Skype users, weigh in. (free Skype to Skype calls)

Discussion in 'Tech Talk' started by TBO, Feb 27, 2010.

  1. TBO

    TBO Why so serious? CLM

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    This subject is concerning free Skype to Skype calls only.


    • How long have you used Skype?
    • Do you use it less now then you did at first?
    • Have you found any similar, but superior service?
    • What limitations have your found (hardware, bandwidth)?
     
  2. IndyGunFreak

    IndyGunFreak

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    I've never personally used it, but I've helped quite a few people set it up. It's an intriguing program. Hardware support seems pretty solid.

    Only similar program I am aware of, is Ekiga.

    IGF
     

  3. TBO

    TBO Why so serious? CLM

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    Thanks.

    I've set it up on a Laptop and Netbook, but need to field test it (I had both running off my wireless and they work).

    My Netbook seems a bit sluggish, but I won't be able to confirm that until I test with someone outside my network. (I may bump it from 1GB RAM to 2GB RAM if video is slow).

    The program was a breeze to set up, and seems to run light. As such, I was wondering if it was "too good to be true".



     
  4. jilverthor

    jilverthor

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    I have made very few Skype to Skype calls, but use Skype to landline and cell phones daily. I have been using it for approximately two months with great success. I know that vonage would be similar but have never tried. My current hardware is a netbook with 1GB RAM. I will run Skype while running multiple other programs (chat clients, internet browsers, excel, ...) without difficulty. My bandwidth is never more than 60kb/s in either direction. If I try to download files or browse the internet while I am talking, I will get distortion but otherwise that is enough.

    ETA: A 60kbps connection is sufficient for video chatting as well though I have only tried once or twice. Most of the time I am using the $3/month unlimited calling plan. It lets me call out but not receive calls.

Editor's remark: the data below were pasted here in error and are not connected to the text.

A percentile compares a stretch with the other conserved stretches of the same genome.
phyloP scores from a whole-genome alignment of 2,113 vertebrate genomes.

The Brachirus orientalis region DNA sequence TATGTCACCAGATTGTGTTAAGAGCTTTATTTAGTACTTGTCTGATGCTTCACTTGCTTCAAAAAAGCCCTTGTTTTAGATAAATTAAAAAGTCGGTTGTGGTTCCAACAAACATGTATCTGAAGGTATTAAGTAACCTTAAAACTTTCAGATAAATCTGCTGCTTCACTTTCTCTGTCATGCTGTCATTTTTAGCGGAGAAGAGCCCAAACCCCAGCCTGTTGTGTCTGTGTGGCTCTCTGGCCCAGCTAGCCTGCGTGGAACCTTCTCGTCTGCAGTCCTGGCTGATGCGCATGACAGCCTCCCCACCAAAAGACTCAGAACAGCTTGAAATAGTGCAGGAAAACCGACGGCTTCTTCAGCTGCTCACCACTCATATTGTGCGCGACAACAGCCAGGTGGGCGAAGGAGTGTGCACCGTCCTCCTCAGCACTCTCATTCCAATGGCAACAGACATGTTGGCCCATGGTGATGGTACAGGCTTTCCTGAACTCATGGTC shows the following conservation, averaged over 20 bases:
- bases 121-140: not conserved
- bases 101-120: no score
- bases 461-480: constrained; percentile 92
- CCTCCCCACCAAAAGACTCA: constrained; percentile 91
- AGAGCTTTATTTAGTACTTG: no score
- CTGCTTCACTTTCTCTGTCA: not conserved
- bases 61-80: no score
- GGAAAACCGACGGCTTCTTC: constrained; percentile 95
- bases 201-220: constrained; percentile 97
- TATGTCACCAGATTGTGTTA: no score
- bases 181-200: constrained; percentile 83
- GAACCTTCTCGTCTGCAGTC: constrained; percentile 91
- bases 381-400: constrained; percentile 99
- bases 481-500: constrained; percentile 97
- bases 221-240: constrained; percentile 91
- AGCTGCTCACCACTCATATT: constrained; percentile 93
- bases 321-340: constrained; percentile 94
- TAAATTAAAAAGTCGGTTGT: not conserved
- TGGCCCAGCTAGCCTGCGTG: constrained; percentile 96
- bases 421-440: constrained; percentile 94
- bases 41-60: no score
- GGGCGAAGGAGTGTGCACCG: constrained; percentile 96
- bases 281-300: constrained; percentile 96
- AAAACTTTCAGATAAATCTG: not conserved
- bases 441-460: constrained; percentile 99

Last edited: Feb 27, 2010
  5. Toyman

    Toyman

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    I use it all the time because I basically telecommute. I talk often (with video) to the offices in Atlanta. The video and audio are excellent. I've also used to to talk with a person in Denmark (audio only), again, same excellent quality. Never really had any problems at all. As far as I'm concerned it is top-notch.

    I haven't really looked into any other service, but i will say it exceeds the quality I had using a VOIP phone.
     
  6. StuntPilot

    StuntPilot

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    I think skype is a great program.

    Timeframe

    I have used skype for 3 years as a backup to my cellphone. I started with the $30/year plan for outbound only dialing. Skype sent me an offer email for a SkypeIN number, and that cost me $25. I renew every year for about $60 unlimited US calling.

    Usage

    I use skype every day. The sound and video quality on calls are excellent. It allows me to keep in touch with people all over the US. Most of my friends use the free skype to skype video calls, and they love it. I also have a G1 google cellphone, and installed ‘fring’. The fring software lets me send/receive skype calls using my cell phone minutes or for free over WIFI. It is like having 2 numbers on your cellphone